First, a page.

Firestone 4-A-159

This Firestone 4-A-159  “De Luxe Radio” from 1957 is one of a group that must have been the “tough dogs” from some radio repair shop. 

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Every one so far has some unusual problem that’s been difficult to troubleshoot. This one wasn't an exception.

The case and knobs are polystyrene. I made the mistake of soaking the knobs in high-test isopropyl alcohol in an attempt to get off all the grunge. They softened up and their shape was distorted  :-( So I’m having to make-do with random pair of knobs.

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Restuffing the filter capacitor for the Firestone 4-A-150

The radio is new enough to use ceramic capacitors and good-quality resistors, so all I initially needed to do was to re-stuff the electrolytic filter capacitor.

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I like using the 10 mm diameter capacitors. They are easy to fit into the old can. A little J-B Weld epoxy will hold the can back together.

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Since this was a PCB-mounted capacitor, I tried routing the negative common lead through a hole drilled next to one of the common pins. This worked out well.

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After re-capping, the radio worked only intermittently. I finally noticed that one of the tube socket pins wasn’t soldered to the pad on the printed circuit board.

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The tube sockets have a center pin, apparently intended to insert into a mounting hole with a PC pad. But the Firestone printed circuit board wasn’t designed for these sockets. The Arvin manufacturing line fixed the problem by cutting off the center pin with a pair of dikes. But this socket wasn’t clean-cut, and the protuberance prevented the socket from fully seating on the PCB. The pin nearest the bump didn’t fully reach the PCB pad, leading to an intermittent connection.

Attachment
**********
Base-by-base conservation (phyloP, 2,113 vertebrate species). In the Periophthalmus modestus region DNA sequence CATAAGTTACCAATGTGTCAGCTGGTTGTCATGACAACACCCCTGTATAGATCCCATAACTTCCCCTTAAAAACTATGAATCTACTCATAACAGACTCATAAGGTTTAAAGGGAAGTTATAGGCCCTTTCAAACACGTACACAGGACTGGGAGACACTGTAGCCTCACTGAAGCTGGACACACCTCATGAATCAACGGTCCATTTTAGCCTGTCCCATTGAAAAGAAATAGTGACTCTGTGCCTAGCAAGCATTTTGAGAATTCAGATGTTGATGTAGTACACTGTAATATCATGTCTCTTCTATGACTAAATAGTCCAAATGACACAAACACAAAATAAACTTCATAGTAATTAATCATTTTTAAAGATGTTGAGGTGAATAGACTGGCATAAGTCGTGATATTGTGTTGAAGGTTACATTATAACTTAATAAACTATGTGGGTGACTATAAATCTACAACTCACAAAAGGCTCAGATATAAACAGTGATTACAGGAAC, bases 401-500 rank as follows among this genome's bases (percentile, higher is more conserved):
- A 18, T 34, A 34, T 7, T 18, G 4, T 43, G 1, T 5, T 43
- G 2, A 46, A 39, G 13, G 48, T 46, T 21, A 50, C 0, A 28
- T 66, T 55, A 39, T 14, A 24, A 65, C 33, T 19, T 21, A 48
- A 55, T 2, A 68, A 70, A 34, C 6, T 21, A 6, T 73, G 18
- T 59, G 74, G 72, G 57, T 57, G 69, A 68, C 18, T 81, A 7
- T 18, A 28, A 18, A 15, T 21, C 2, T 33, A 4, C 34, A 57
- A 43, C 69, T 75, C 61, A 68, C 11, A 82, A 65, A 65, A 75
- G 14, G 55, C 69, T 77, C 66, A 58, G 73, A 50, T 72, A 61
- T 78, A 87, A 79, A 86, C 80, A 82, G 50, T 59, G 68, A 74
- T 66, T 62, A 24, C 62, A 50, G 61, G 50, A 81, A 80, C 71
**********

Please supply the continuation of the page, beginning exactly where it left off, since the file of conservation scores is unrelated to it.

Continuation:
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A few seconds with a pair of dikes to trim the tip, and the socket was ready to be re-mounted.

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Since it’s a PC board, it doesn’t have convenient test points for connecting the signal generator for alignment. I soldered a pair of wires on to the appropriate traces.

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Of course during all this manipulation of the chassis, the connection to the loop antenna flexed enough to fatigue and break off. 

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Ready to be reassembled. I’m just getting in the habit of covering the speaker with a square of cardboard while I work on a radio. This one got a few punctures while I worked on it. I repaired them with Sobo fabric glue.

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One of the pads lifted while I was re-soldering the socket, so I added a jumper to ensure good contact.

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Aargh! I managed to get the ferrite core stuck on the first IF transformer. While trying to get it unstuck, I ended up destroying the IF transformer. 

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The Sams Photofact doesn’t list any replacement IF transformer part numbers, only the Firestone part number. But they are just ordinary 3/4 inch PC mount 455 KC IF transformers. Perhaps made by Automatic Manufacturing? They have the same injection-molded polystyrene frame as one that I know to have been made by Automatic.

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Mark Oppat at says he probably has a Meissner or Miller replacement IF transformer that will work, so I’m looking forward to getting it working and aligned.

© Steve Byan 2011-2019